What are some corruptions Swift satirizes in the King’s questions to Gulliver about those who make up the House of Peers?
Satire is a form of writing where an author uses humor and/or irony to critique a people group; it is often used to comment on political groups.
In this dialogue, King Brobdingnag asks Gulliver a great number of questions about the workings of England's government. He starts by asking about methods of political education for the lords (government representatives), about how laws are made in England, and about taxes and greed among the leaders. Later, he also asks about the custom of gaming, referring to gambling:
He observed, 'that among the diversions of our nobility and gentry, I had mentioned gaming: he desired to know at what age this entertainment was usually taken up, and when it was laid down; how much of their time it employed; whether it ever went so high as to affect their fortunes; whether mean, vicious people, by their dexterity in that art, might not arrive at great riches, and sometimes keep our very nobles in dependence, as well as habituate them to vile companions, wholly take them from the improvement of their minds, and force them, by the losses they received, to learn and practice that infamous dexterity upon others?'
In this section of the conversation, the king is extremely concerned with the prospect of leaders becoming consumed by, or even addicted to, gambling and growing lazy and corrupt in their methods of money making.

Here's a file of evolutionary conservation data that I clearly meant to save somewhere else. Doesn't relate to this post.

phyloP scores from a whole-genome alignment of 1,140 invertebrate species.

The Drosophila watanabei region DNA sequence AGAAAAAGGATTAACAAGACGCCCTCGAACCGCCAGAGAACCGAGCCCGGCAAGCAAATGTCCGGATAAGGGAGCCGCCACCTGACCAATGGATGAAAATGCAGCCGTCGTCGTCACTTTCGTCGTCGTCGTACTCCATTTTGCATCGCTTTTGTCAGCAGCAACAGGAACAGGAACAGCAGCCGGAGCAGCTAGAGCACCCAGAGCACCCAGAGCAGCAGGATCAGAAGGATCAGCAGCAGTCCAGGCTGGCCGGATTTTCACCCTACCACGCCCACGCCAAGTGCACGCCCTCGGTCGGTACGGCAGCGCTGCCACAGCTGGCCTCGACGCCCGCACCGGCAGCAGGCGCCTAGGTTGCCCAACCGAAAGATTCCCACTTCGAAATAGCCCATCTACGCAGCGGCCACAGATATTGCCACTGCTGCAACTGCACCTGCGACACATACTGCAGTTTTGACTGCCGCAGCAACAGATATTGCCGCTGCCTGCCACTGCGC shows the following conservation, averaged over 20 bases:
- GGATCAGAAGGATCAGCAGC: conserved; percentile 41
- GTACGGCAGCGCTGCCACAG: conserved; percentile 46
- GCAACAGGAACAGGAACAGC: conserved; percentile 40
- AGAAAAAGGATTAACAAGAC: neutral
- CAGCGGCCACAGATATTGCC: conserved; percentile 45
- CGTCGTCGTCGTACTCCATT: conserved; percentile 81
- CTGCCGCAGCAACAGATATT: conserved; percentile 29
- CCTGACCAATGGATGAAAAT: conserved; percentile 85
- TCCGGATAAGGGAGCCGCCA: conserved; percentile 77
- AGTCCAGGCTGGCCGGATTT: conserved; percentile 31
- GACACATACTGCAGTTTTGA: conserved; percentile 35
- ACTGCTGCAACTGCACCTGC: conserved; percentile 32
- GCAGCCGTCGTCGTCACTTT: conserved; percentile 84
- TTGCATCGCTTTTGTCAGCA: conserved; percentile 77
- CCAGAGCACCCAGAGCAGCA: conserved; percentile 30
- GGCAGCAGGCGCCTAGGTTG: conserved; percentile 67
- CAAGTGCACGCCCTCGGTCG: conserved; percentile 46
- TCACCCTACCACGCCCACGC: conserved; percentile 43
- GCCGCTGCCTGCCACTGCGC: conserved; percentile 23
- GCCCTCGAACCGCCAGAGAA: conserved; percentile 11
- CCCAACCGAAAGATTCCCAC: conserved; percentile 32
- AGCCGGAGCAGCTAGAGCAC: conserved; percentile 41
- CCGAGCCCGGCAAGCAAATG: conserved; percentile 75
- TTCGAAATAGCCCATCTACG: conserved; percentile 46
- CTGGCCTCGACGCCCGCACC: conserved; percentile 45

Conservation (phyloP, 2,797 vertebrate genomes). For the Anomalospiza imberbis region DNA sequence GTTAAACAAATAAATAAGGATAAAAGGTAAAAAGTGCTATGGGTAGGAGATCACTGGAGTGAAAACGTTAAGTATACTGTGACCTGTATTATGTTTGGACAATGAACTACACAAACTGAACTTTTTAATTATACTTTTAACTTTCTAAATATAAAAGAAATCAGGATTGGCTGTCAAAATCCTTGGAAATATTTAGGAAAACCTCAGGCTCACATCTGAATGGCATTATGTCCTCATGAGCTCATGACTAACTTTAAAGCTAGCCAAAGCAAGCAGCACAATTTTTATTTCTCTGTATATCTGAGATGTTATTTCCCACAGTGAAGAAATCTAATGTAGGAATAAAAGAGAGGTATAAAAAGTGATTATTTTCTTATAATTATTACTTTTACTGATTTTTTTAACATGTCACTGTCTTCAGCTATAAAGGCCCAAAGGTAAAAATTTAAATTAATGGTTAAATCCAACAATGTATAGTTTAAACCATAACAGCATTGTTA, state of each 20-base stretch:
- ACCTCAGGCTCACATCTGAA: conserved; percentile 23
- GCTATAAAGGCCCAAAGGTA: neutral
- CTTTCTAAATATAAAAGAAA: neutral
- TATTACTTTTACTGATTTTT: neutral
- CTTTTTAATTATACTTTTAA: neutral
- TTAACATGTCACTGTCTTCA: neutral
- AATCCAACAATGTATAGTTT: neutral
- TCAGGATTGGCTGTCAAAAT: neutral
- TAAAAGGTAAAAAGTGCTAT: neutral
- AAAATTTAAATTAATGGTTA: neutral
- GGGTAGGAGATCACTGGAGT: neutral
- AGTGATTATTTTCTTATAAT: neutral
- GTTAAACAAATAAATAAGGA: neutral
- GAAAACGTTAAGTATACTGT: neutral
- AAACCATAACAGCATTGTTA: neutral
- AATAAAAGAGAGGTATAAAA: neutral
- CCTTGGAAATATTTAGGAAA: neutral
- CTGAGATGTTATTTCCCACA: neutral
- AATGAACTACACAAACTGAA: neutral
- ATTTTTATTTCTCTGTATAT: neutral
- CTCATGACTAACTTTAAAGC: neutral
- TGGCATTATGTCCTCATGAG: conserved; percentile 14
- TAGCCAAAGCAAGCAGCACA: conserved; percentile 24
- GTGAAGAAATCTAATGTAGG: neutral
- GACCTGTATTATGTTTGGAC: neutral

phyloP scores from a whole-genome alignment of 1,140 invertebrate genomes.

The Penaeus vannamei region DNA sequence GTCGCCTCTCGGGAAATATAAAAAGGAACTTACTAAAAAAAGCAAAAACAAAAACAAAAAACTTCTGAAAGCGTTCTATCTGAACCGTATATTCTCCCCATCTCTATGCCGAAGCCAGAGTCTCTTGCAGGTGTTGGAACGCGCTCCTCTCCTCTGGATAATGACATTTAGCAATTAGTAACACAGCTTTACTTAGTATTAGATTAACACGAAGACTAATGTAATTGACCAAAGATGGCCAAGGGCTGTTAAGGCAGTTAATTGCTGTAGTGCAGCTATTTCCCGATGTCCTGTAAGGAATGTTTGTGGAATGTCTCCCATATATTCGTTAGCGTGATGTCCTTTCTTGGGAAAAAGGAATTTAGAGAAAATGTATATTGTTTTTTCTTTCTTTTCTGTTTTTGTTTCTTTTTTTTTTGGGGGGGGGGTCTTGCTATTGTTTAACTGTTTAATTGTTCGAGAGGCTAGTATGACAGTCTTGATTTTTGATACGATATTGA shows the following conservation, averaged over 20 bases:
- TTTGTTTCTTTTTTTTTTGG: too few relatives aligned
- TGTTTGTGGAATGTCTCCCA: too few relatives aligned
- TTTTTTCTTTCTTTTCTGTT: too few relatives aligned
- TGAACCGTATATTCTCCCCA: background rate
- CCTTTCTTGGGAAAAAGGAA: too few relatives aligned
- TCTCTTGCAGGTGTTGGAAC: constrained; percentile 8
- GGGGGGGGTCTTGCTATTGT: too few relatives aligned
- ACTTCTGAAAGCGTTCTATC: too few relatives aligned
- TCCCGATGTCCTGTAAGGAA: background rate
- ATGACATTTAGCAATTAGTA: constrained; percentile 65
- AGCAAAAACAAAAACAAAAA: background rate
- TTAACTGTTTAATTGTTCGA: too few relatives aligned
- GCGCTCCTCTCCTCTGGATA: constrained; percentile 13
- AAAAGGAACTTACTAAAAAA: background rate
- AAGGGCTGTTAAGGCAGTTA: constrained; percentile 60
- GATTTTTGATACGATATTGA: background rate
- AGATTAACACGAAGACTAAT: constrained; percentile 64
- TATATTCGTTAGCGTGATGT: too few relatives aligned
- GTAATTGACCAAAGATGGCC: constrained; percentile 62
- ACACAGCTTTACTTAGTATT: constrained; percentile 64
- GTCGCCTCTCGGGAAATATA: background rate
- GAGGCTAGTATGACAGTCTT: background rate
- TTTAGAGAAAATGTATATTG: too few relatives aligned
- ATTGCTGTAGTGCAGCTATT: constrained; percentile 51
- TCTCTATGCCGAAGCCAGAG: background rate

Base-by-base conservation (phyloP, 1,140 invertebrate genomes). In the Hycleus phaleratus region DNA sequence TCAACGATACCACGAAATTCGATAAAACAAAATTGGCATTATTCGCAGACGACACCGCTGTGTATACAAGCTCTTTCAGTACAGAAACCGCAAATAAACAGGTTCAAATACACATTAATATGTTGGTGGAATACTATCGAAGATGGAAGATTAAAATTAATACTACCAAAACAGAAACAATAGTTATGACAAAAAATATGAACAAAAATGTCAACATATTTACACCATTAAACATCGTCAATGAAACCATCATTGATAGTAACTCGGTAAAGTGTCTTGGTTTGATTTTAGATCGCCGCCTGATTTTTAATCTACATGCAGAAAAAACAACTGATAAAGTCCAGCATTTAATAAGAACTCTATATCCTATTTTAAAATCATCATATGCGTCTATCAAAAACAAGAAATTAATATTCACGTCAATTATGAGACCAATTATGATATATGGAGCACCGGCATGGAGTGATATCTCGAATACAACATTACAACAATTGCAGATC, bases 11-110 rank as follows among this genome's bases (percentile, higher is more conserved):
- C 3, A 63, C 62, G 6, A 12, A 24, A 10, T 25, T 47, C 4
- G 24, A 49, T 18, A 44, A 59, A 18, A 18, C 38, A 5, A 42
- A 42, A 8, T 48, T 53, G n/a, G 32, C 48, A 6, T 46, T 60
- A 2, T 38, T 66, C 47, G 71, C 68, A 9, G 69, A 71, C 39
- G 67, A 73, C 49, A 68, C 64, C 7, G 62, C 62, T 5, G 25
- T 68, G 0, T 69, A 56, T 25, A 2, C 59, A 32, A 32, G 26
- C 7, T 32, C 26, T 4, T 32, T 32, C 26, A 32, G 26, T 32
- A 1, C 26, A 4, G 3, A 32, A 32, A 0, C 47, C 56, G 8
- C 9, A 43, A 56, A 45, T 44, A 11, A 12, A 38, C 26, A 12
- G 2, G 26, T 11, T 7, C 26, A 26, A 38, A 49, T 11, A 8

Finally, the king concludes with a culminating remark on the workings of England's government. He suggests, from Gulliver's stories, that the government was only:
a heap of conspiracies, rebellions, murders, massacres, revolutions, banishments, the very worst effects that avarice, faction, hypocrisy, perfidiousness, cruelty, rage, madness, hatred, envy, lust, malice, and ambition, could produce.
Through the king's probing questions and curious conversation topics, Swift reveals corruptions and injustices that he saw in English politics that were prompted by rage, greed, and envy. Without directly attacking government leaders, he points out important issues that needed to be addressed in his society.